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Figure 7: Comparison of the induced frequency of CD8+ in C3H/Hej mice.

CD4+ T cells from C3H/Hej mice were immunomagnetically purified and then cell sorted for low CD3 expression. Purity was assessed by FACS analysis. Naive status of cells was confirmed by staining for CD4, CD3, Phenotype of CD4+ T cells after transfer.

Discussion

Vitamin c is well known to exert radioprotective effect and anti- tumor effect in vivo [21-22], and these effects were reproduced in this study. To confirm the elucidative mechanisms by which vitamin C these effects, the number of leukocyte and lymphocyte was monitored as a hemopoietic action. Furthermore, NK activity was measured as immunological parameters. The results of these parameters demonstrated that the radioprotective effect of vitamin C is probably mediated at least in part by a hemopoietic action in irradiated mice since the leukocyte and lymphocyte number was increased by a single dose of Vitamin c. In addition, augmented immunological activity as seen in increased NK activity by Vitamin c seems to play a role in preventing secondary infections associated with irradiation. Natural killer (NK) cells are well known to be associated with cytotoxic effect on various kinds of tumor cells [23-27]. Therefore, increased activity of NK by Vitamin c contributes probably to attenuated tumor growth in tumor-bearing mice. From these, Vitamin c is expected to be promising for the treatment of cancer patients receiving radiotherapy.

One of the major syndromes of hematopoietic system by high dose total-body exposure to ionizing radiation is bone marrow aplasia. It is generally agreed that radiation death in the midlethal dose range is due to impairment of bone marrow hematopoietic function such as leucopenia which will ultimately lead to whole body infection, hemorrhage and even death. Survival brought about by radioprotectors after potentially lethal irradiation is thought to be due primarily to their effect on hematopoietic cells [28]. Accordingly, we used peripheral blood cell counts as indicators of bone marrow function in order to assess the radioprotection of normal tissue, which is critical for survival in this study. The data from our experiments showed that prior oral administrations of Vitamin c to mice with 200mg/kg/day for consecutive 7 days rendered 80% survival in irradiated mice and its survival was significantly higher than that of irradiated control group as well as that of Vitamin c administration. Meanwhile, the prescription Vitamin c ameliorated not only leukocytes but also lymphocytes, CD4 and CD8 decreased by radiation. Stimulating recovery of peripheral hematocytes were also observed in mice pre-treated with Vitamin c, but protecting actions of Vitamin c on leukocytes and nucleated cells were more stronger than those of Vitamin c, although its protection against the decrease of lymphocytes counts was lower than that of Vitamin c. We inferred that Vitamin c, was an effective radioprotector against radiation-induced death by stimulating the rehabilitation of hematopoiesis. These properties have been associated preciously with radioprotection [29-32]. In summary, the results of the current study demonstrated that pre-treated with Vitamin c have some effects on promoting survival and accelerating the rehabilitation of hematopoiesis by protecting bone marrow stem cells and peripheral hematocytes against radiation-induced regression and stimulating proliferation and differentiation of hematopoietic cells. Although our preliminary investigations might Vitamin c information basis for the possibility of Vitamin c to be as a selective radioprotector of hematopoietic system, the evidence was not enough to apply yet and its active constitutions in radioprotection should be further examined individually.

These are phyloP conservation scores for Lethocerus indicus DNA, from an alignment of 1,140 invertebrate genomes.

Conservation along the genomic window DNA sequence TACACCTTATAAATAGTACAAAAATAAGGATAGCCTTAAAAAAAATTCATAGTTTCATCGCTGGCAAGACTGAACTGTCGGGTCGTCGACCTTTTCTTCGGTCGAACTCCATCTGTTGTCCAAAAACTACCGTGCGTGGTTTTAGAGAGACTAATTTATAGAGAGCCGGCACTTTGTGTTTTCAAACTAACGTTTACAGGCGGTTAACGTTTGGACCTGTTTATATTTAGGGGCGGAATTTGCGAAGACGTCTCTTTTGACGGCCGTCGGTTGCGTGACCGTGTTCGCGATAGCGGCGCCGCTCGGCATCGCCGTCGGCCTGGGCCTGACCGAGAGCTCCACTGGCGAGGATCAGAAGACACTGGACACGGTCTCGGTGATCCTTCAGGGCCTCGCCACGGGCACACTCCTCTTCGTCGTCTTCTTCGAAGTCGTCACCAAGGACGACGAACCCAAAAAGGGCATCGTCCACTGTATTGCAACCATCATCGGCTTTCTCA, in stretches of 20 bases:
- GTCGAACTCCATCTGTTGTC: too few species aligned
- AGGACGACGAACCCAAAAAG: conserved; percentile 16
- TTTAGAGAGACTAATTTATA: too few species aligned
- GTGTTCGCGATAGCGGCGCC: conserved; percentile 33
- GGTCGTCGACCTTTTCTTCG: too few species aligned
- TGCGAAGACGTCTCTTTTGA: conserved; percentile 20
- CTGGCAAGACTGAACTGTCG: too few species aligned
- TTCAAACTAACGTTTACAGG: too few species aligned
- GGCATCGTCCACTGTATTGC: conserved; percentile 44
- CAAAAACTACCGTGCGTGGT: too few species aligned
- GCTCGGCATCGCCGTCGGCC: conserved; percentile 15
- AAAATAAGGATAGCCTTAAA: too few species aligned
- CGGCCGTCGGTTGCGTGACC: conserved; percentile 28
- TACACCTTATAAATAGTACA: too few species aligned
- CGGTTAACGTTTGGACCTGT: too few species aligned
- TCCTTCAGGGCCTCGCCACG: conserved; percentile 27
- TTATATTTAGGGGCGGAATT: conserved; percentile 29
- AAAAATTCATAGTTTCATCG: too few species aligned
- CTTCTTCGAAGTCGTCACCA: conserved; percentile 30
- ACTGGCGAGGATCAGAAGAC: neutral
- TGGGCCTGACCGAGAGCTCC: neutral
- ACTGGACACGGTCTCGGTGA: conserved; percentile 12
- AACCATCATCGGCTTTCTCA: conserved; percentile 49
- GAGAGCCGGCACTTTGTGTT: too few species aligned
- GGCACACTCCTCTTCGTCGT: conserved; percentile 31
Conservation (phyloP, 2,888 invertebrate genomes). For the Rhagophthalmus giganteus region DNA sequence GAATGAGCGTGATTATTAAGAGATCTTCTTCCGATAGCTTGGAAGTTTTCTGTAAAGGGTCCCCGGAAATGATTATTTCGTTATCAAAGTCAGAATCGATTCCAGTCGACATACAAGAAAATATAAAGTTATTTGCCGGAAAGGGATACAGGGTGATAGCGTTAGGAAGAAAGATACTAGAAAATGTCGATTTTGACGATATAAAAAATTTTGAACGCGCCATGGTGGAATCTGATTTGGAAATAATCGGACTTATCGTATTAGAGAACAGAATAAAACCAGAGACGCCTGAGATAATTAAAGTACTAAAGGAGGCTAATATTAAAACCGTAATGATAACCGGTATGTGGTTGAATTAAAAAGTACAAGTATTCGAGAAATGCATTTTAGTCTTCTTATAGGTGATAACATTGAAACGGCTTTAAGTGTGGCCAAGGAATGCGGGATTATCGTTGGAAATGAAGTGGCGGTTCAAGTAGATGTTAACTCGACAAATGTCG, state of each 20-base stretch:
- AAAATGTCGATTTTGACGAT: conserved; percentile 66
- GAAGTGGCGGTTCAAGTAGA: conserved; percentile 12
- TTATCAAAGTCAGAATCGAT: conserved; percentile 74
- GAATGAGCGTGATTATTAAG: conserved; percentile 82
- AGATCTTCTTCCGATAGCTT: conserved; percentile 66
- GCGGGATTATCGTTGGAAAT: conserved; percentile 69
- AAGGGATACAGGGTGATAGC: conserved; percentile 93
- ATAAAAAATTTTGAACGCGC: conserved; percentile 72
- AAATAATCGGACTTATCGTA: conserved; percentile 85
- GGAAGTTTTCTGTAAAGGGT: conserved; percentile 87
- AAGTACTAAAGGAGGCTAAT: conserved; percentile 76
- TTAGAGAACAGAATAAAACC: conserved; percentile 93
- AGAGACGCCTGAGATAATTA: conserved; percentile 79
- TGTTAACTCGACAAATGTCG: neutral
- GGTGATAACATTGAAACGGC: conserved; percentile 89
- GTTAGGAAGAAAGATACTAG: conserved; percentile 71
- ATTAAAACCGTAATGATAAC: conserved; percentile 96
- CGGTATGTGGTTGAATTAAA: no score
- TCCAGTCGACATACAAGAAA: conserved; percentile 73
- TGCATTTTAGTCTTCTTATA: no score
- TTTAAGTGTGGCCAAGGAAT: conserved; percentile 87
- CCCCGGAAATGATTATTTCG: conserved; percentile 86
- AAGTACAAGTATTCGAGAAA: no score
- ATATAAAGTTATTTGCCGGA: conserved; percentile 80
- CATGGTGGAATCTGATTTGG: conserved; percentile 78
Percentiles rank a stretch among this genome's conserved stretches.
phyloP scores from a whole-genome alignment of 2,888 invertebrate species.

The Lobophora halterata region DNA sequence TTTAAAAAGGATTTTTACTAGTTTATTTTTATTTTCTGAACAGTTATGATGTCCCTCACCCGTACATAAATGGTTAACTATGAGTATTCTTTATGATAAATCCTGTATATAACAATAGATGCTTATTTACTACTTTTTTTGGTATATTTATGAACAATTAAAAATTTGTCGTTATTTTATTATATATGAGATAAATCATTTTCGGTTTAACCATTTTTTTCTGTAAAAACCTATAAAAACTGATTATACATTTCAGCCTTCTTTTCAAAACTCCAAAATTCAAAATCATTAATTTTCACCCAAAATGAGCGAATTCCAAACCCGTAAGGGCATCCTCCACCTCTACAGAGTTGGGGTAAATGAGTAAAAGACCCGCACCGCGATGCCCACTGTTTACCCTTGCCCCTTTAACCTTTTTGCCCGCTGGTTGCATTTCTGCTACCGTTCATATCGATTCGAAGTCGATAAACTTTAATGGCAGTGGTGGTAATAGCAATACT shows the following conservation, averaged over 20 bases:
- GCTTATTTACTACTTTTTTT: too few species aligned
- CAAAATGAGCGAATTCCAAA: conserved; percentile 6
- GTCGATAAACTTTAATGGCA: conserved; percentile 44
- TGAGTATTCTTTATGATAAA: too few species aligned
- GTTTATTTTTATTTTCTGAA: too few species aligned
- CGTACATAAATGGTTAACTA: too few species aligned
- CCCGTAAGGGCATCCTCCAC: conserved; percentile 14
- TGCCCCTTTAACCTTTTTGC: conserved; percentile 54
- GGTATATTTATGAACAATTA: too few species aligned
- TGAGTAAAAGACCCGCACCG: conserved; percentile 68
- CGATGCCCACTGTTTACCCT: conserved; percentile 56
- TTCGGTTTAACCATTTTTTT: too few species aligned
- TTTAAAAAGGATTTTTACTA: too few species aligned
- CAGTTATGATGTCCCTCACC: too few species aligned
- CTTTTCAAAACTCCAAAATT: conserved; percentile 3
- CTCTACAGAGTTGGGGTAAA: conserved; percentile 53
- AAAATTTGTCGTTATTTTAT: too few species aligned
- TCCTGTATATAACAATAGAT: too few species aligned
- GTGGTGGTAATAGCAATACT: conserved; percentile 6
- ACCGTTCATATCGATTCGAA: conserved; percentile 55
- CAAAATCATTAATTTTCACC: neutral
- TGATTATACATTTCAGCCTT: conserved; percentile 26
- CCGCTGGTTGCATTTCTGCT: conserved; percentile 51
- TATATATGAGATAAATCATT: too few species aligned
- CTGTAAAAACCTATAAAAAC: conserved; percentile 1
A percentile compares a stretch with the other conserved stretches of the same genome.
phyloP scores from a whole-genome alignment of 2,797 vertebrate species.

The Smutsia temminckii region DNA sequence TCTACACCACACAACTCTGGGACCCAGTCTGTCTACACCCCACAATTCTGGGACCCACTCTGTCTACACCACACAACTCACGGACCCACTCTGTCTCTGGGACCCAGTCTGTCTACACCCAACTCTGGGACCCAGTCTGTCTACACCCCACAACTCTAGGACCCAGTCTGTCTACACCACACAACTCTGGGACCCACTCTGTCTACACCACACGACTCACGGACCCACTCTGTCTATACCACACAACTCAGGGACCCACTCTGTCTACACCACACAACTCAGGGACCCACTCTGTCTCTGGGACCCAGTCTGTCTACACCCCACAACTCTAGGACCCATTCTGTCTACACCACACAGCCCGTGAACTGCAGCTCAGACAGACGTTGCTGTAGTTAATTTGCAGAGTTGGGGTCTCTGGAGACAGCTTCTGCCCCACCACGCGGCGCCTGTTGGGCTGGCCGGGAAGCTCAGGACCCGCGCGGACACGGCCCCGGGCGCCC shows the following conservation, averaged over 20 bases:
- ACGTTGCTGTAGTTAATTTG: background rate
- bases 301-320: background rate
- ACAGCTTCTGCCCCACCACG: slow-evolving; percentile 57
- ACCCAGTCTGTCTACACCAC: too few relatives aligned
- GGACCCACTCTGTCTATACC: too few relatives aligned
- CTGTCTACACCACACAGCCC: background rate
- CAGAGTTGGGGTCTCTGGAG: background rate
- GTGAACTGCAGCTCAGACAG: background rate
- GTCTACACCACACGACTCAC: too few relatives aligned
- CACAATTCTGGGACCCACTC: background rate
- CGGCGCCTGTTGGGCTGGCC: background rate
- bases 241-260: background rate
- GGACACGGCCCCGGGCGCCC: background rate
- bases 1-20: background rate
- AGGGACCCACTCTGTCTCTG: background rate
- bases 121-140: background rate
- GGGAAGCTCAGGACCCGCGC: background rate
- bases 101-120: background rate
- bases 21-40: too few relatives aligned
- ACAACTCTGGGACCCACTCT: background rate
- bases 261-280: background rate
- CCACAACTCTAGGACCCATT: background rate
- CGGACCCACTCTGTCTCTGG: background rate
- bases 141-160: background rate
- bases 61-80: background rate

Conclusion

The effects of Vitamin c may act to protect normal cells in the treatment of some radiation cancers against radiation-induced damage. With this study, the results of this study can be analyzed as follows. Radical protection can be expected due to the radical blocking ability of Vitamin c. Furthermore, regarding the protective effects on CD 4 and CD 8, it is considered that the immunological enhancement of Vitamin c was carried out rather than the activation of helper T cells and suppressor T cells. We also believe that it suggests activation of the cell-mediated immune response.

References